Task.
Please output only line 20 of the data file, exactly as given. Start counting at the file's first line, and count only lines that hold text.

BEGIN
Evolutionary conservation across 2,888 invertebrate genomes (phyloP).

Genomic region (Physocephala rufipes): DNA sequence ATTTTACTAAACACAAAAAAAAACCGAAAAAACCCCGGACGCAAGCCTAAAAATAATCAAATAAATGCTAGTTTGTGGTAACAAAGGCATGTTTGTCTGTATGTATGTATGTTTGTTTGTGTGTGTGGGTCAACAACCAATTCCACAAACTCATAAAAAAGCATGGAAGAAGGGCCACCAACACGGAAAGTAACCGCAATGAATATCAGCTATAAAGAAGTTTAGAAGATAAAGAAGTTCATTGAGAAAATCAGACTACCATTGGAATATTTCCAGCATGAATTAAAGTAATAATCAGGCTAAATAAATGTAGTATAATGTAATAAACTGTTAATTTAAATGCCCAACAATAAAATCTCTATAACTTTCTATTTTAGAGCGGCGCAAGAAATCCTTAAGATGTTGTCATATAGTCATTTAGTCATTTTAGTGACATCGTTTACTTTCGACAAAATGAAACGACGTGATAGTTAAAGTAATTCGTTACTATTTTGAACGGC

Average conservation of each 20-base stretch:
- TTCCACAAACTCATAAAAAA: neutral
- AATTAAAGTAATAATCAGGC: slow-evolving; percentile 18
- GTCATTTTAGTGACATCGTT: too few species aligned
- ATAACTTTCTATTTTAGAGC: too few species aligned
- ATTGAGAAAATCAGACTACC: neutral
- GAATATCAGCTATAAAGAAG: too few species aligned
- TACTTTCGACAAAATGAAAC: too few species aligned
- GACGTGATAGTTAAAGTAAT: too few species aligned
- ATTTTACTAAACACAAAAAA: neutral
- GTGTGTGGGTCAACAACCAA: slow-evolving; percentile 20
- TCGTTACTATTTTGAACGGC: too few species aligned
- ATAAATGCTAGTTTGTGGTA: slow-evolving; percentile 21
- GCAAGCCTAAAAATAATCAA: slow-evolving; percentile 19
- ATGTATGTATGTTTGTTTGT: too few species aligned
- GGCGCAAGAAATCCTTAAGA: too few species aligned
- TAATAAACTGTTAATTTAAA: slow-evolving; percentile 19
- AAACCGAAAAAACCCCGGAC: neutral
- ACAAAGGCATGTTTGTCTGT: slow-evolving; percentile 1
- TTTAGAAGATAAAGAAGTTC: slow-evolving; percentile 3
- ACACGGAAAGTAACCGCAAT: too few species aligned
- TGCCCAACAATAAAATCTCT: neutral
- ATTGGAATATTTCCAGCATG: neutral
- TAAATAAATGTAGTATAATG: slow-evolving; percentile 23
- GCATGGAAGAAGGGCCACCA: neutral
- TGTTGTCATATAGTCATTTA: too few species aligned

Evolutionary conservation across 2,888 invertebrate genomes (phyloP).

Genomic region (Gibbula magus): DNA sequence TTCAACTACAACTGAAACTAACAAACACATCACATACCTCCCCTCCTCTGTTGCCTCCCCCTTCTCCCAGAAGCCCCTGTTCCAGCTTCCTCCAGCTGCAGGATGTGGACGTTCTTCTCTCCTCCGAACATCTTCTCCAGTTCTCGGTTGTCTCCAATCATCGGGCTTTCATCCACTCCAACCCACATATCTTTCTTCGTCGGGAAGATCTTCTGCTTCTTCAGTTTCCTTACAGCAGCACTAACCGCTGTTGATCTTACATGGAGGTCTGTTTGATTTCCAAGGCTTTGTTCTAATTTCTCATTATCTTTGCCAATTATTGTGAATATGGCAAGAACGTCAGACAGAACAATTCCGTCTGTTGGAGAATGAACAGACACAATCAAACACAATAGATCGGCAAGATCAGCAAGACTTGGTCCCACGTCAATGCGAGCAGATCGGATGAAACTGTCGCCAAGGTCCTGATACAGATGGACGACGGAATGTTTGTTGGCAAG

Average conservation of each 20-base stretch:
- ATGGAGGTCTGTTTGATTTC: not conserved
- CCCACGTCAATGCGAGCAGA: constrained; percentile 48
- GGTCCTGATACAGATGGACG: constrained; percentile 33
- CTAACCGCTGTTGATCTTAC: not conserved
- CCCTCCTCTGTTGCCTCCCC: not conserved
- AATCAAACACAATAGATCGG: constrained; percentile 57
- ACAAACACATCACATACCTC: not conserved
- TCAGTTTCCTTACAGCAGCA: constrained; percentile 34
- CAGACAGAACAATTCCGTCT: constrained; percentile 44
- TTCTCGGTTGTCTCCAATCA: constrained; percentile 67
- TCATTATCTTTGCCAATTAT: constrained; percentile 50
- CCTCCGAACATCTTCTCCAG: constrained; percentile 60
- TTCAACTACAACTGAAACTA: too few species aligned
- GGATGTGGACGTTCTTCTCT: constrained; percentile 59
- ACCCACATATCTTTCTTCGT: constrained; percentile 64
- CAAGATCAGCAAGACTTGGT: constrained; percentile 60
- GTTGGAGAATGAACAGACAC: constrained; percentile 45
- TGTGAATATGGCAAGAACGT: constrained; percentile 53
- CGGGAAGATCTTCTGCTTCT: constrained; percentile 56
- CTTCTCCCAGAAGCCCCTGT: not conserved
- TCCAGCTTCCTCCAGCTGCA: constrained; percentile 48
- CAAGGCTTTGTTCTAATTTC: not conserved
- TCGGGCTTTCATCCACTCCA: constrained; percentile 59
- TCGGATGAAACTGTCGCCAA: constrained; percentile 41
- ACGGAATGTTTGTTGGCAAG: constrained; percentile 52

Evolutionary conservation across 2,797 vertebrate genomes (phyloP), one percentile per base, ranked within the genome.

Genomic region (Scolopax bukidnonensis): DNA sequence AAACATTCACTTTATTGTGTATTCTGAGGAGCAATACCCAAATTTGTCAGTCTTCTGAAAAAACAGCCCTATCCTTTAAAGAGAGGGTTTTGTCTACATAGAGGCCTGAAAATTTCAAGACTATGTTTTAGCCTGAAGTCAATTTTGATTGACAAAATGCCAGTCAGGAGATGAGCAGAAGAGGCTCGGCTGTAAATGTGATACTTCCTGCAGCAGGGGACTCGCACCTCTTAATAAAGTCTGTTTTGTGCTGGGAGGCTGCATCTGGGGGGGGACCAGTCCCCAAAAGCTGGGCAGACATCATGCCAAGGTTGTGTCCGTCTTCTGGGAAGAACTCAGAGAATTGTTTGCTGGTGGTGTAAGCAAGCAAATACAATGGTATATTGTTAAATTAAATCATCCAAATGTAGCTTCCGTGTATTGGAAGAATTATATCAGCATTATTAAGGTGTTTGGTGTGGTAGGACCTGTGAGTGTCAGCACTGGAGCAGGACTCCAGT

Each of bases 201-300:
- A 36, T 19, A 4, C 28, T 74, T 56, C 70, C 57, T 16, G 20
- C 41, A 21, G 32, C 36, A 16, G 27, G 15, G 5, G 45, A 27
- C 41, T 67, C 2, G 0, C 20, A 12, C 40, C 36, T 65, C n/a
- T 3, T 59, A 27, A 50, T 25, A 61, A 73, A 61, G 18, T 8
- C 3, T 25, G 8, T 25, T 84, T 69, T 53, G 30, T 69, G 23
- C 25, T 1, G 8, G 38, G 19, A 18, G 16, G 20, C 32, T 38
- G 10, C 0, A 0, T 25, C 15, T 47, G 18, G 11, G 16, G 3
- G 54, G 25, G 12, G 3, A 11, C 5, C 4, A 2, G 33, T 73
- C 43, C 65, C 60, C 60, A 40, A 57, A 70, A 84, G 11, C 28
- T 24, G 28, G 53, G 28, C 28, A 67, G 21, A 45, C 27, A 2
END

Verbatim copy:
- AAACCGAAAAAACCCCGGAC: neutral